For almost 25 years, the Comanche Peak Nuclear Power Plant helped transform Somervell County, which had long been one of the poorest counties in the state.
The massive 2,300-megawatt plant, which opened its first unit in 1990 and is operated by Luminant, pumped millions into local coffers, allowing the county to add amenities that would have once been unthinkable.
But those flush times are over.
With natural gas prices slumping and Luminant’s owner, Energy Future Holdings, having filed for Chapter 11 bankruptcy in April, the county of almost 8,700 residents faces uncertain times.
In July, a negotiated agreement between Luminant and Somervell County dropped the value of Comanche Peak from $2.2 billion to $1.95 billion. Luminant will pay about $7.8 million in property taxes, or about $1 million less than it did a year ago. Under the agreement, Luminant agreed to pay its taxes by Jan. 31.
To County Auditor Brain Watts, Comanche Peak accounting for 75 percent of the county’s property tax base has been both blessing and curse.
“When you have one taxpayer that controls so much with their one payment, that is a unique and delicate situation,” Watts said. “It's a blessing when the payment comes in, but it certainly creates an amount of uncertainty.”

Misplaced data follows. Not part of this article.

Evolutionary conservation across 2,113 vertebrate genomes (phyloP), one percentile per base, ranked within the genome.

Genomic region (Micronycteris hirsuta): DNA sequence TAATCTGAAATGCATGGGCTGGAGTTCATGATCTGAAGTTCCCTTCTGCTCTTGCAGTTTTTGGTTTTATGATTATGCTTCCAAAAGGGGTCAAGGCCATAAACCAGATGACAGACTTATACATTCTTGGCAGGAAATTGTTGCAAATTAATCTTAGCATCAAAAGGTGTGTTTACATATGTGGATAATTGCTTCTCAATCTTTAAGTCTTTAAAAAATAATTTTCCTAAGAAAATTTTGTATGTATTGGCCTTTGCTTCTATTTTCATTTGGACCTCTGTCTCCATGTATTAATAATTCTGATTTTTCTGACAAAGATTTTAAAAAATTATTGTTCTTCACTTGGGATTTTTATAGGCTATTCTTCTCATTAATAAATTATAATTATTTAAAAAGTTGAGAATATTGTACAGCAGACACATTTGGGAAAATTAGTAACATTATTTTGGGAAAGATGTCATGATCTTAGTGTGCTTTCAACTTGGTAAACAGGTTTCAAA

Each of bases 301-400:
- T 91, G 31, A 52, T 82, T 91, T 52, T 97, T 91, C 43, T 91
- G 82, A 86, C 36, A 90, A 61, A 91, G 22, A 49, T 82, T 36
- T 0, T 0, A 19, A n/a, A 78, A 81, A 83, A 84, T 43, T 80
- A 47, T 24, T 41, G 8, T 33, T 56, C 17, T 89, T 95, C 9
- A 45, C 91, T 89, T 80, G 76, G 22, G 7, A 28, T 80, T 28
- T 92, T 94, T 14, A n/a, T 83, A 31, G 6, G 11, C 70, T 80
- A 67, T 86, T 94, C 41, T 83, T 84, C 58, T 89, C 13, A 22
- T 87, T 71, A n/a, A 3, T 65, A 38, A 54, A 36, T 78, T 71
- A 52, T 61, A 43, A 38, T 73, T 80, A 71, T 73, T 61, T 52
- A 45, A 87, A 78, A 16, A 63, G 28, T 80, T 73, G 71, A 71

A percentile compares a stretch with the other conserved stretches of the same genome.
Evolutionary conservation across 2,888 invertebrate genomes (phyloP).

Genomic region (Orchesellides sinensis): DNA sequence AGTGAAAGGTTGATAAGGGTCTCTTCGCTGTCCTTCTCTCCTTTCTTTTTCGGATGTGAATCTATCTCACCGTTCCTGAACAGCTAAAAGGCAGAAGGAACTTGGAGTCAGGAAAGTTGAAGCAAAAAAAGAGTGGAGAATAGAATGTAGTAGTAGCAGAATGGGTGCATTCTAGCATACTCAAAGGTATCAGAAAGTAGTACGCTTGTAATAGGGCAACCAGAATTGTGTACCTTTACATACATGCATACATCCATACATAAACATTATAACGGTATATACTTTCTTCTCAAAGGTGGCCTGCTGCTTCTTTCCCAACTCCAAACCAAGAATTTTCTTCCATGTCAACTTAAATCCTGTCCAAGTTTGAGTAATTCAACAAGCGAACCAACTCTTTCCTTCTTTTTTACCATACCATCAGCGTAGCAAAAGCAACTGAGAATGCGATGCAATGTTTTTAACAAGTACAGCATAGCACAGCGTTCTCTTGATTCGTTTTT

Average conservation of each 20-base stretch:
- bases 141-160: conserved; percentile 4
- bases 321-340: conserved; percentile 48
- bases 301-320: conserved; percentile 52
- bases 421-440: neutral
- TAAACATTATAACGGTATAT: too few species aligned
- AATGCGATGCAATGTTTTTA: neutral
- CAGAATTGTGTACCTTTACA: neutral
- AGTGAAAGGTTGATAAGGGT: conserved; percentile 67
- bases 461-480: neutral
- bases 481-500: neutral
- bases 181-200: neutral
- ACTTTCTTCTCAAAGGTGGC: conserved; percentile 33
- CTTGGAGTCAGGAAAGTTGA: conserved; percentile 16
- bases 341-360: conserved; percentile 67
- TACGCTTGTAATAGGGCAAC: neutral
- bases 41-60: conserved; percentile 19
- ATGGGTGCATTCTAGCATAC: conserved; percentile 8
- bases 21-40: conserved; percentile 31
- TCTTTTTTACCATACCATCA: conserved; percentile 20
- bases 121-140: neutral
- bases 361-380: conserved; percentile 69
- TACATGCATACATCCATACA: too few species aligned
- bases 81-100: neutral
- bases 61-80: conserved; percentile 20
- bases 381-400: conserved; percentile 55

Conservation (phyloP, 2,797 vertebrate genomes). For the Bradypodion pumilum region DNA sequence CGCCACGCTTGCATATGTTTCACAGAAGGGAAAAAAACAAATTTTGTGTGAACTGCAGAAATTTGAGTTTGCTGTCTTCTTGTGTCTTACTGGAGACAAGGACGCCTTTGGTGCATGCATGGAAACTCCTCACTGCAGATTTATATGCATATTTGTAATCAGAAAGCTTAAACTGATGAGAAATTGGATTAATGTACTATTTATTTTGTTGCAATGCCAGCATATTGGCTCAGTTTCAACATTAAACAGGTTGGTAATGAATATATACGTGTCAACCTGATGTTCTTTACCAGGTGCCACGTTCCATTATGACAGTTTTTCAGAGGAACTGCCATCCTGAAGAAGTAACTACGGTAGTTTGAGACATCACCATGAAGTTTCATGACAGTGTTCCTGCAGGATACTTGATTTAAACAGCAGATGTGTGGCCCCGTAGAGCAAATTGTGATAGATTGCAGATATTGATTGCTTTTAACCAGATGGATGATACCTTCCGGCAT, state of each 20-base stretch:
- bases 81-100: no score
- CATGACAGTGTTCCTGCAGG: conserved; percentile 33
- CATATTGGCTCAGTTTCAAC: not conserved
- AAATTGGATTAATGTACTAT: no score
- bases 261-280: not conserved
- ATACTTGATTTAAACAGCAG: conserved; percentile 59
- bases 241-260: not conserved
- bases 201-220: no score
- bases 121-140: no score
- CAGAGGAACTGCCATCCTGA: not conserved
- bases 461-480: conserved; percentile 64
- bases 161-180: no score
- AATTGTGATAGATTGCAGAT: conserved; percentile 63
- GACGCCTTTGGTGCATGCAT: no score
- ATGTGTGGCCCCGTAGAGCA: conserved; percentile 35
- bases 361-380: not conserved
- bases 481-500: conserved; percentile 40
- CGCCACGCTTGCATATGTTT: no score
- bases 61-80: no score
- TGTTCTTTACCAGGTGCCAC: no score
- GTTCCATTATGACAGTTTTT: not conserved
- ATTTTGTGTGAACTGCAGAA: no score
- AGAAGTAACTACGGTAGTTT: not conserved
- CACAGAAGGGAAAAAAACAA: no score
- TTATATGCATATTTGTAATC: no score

In May, a bankruptcy judge allowed Energy Future Holdings access to $2.33 billion of its debtor-in-possession financing to meet obligations. At the time, Energy Future Holdings said the “company intends to continue to comply with all regulatory and tax obligations.”
“Nothing changes,” Luminant spokesman Brad Watson said. “We have said normal operations will continue, and this is part of it.”
‘A rough four years’
The drop in the plant’s value has already forced Somervell County to cut its budget, which included laying off four of the 14 employees at the money-losing Expo Center. As recently as 2007, Comanche Peak was valued at $2.7 billion.
“It’s been a rough four years,” County Judge Mike Ford said. “We’ve lost $600 million in property value over about three years. For every $300 million we lose, we’ve lost about $1 million out of our actual budget.”
In August, county commissioners voted to keep the same tax rate, meaning that the county will take in less revenue than it did a year ago.
Expenditures are projected to be $12,224,195, but revenues are projected at be $11,847,004, forcing the county to dip into cash reserves to make up the difference. The county still has about $7.5 million in reserves.
The Expo Center is still a drain. Its budget is $528,000 — down from $921,000 a year ago — but Watts believes that the county will likely have to use reserves in the second or third quarter of the fiscal year.
“I suspect they will need an additional $200,000,” Watts said. “ I do not have much confidence in their proposed operations budget.”
The Expo Center’s calender is filled with team roping, barrel racing and other equine events. But with the exception of local PRCA rodeos, most of those events bring in little or no revenue.